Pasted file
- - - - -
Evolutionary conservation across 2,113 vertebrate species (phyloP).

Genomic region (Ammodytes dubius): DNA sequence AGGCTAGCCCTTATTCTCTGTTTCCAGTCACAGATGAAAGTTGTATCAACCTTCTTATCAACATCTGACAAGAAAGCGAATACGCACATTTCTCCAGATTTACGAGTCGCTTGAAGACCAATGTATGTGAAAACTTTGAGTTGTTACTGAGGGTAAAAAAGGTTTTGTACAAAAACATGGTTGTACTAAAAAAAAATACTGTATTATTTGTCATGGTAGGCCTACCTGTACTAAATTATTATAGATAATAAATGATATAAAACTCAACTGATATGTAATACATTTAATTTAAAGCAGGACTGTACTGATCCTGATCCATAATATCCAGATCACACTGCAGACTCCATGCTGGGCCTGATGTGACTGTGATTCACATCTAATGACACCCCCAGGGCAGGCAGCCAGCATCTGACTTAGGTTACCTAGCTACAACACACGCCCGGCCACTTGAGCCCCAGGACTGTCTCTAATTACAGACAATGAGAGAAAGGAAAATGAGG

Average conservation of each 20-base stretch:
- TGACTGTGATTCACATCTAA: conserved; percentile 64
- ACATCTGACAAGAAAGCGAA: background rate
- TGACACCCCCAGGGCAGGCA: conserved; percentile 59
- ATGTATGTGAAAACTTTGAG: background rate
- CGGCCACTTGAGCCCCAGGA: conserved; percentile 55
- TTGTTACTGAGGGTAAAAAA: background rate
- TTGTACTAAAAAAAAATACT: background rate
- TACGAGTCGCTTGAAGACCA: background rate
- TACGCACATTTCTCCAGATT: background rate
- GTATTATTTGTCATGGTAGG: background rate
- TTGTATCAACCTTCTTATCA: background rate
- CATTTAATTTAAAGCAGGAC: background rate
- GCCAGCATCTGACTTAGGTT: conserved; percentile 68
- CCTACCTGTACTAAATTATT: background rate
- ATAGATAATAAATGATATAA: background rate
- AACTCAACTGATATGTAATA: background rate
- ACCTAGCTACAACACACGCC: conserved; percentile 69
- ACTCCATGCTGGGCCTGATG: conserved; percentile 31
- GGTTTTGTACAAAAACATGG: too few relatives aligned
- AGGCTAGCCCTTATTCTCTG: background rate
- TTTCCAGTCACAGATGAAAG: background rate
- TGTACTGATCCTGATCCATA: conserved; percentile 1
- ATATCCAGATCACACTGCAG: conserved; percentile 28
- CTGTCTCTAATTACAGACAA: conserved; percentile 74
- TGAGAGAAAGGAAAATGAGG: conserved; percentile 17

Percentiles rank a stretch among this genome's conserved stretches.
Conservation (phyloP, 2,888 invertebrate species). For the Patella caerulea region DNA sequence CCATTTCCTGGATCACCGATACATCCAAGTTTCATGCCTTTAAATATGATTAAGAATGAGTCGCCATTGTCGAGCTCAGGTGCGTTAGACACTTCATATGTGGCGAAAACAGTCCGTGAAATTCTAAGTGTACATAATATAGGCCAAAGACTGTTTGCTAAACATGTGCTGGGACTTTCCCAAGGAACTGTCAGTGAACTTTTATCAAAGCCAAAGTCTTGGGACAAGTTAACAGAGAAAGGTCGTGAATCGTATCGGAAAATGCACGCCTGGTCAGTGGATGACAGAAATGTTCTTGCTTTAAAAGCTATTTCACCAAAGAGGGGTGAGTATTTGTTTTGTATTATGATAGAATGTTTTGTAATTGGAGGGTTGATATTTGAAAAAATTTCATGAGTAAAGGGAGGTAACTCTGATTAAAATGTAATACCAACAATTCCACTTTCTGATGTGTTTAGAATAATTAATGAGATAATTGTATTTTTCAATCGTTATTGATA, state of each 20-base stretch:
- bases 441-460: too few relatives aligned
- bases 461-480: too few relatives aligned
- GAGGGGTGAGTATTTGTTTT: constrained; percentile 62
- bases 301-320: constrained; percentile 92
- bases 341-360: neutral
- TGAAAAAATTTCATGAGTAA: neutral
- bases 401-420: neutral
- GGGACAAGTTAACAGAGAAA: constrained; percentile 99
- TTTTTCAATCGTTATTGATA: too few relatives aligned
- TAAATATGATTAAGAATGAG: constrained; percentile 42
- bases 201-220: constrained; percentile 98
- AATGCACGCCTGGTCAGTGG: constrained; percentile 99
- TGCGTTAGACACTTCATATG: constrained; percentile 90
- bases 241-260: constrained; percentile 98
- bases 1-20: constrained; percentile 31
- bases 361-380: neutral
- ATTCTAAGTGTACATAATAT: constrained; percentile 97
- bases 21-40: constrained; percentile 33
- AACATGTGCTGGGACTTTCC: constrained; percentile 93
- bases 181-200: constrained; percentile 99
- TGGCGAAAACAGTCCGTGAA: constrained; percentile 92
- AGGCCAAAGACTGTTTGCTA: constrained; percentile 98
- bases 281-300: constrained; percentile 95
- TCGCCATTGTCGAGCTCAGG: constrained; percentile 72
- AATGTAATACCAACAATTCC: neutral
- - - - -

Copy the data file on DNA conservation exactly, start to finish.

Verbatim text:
Evolutionary conservation across 2,113 vertebrate species (phyloP).

Genomic region (Ammodytes dubius): DNA sequence AGGCTAGCCCTTATTCTCTGTTTCCAGTCACAGATGAAAGTTGTATCAACCTTCTTATCAACATCTGACAAGAAAGCGAATACGCACATTTCTCCAGATTTACGAGTCGCTTGAAGACCAATGTATGTGAAAACTTTGAGTTGTTACTGAGGGTAAAAAAGGTTTTGTACAAAAACATGGTTGTACTAAAAAAAAATACTGTATTATTTGTCATGGTAGGCCTACCTGTACTAAATTATTATAGATAATAAATGATATAAAACTCAACTGATATGTAATACATTTAATTTAAAGCAGGACTGTACTGATCCTGATCCATAATATCCAGATCACACTGCAGACTCCATGCTGGGCCTGATGTGACTGTGATTCACATCTAATGACACCCCCAGGGCAGGCAGCCAGCATCTGACTTAGGTTACCTAGCTACAACACACGCCCGGCCACTTGAGCCCCAGGACTGTCTCTAATTACAGACAATGAGAGAAAGGAAAATGAGG

Average conservation of each 20-base stretch:
- TGACTGTGATTCACATCTAA: conserved; percentile 64
- ACATCTGACAAGAAAGCGAA: background rate
- TGACACCCCCAGGGCAGGCA: conserved; percentile 59
- ATGTATGTGAAAACTTTGAG: background rate
- CGGCCACTTGAGCCCCAGGA: conserved; percentile 55
- TTGTTACTGAGGGTAAAAAA: background rate
- TTGTACTAAAAAAAAATACT: background rate
- TACGAGTCGCTTGAAGACCA: background rate
- TACGCACATTTCTCCAGATT: background rate
- GTATTATTTGTCATGGTAGG: background rate
- TTGTATCAACCTTCTTATCA: background rate
- CATTTAATTTAAAGCAGGAC: background rate
- GCCAGCATCTGACTTAGGTT: conserved; percentile 68
- CCTACCTGTACTAAATTATT: background rate
- ATAGATAATAAATGATATAA: background rate
- AACTCAACTGATATGTAATA: background rate
- ACCTAGCTACAACACACGCC: conserved; percentile 69
- ACTCCATGCTGGGCCTGATG: conserved; percentile 31
- GGTTTTGTACAAAAACATGG: too few relatives aligned
- AGGCTAGCCCTTATTCTCTG: background rate
- TTTCCAGTCACAGATGAAAG: background rate
- TGTACTGATCCTGATCCATA: conserved; percentile 1
- ATATCCAGATCACACTGCAG: conserved; percentile 28
- CTGTCTCTAATTACAGACAA: conserved; percentile 74
- TGAGAGAAAGGAAAATGAGG: conserved; percentile 17

Percentiles rank a stretch among this genome's conserved stretches.
Conservation (phyloP, 2,888 invertebrate species). For the Patella caerulea region DNA sequence CCATTTCCTGGATCACCGATACATCCAAGTTTCATGCCTTTAAATATGATTAAGAATGAGTCGCCATTGTCGAGCTCAGGTGCGTTAGACACTTCATATGTGGCGAAAACAGTCCGTGAAATTCTAAGTGTACATAATATAGGCCAAAGACTGTTTGCTAAACATGTGCTGGGACTTTCCCAAGGAACTGTCAGTGAACTTTTATCAAAGCCAAAGTCTTGGGACAAGTTAACAGAGAAAGGTCGTGAATCGTATCGGAAAATGCACGCCTGGTCAGTGGATGACAGAAATGTTCTTGCTTTAAAAGCTATTTCACCAAAGAGGGGTGAGTATTTGTTTTGTATTATGATAGAATGTTTTGTAATTGGAGGGTTGATATTTGAAAAAATTTCATGAGTAAAGGGAGGTAACTCTGATTAAAATGTAATACCAACAATTCCACTTTCTGATGTGTTTAGAATAATTAATGAGATAATTGTATTTTTCAATCGTTATTGATA, state of each 20-base stretch:
- bases 441-460: too few relatives aligned
- bases 461-480: too few relatives aligned
- GAGGGGTGAGTATTTGTTTT: constrained; percentile 62
- bases 301-320: constrained; percentile 92
- bases 341-360: neutral
- TGAAAAAATTTCATGAGTAA: neutral
- bases 401-420: neutral
- GGGACAAGTTAACAGAGAAA: constrained; percentile 99
- TTTTTCAATCGTTATTGATA: too few relatives aligned
- TAAATATGATTAAGAATGAG: constrained; percentile 42
- bases 201-220: constrained; percentile 98
- AATGCACGCCTGGTCAGTGG: constrained; percentile 99
- TGCGTTAGACACTTCATATG: constrained; percentile 90
- bases 241-260: constrained; percentile 98
- bases 1-20: constrained; percentile 31
- bases 361-380: neutral
- ATTCTAAGTGTACATAATAT: constrained; percentile 97
- bases 21-40: constrained; percentile 33
- AACATGTGCTGGGACTTTCC: constrained; percentile 93
- bases 181-200: constrained; percentile 99
- TGGCGAAAACAGTCCGTGAA: constrained; percentile 92
- AGGCCAAAGACTGTTTGCTA: constrained; percentile 98
- bases 281-300: constrained; percentile 95
- TCGCCATTGTCGAGCTCAGG: constrained; percentile 72
- AATGTAATACCAACAATTCC: neutral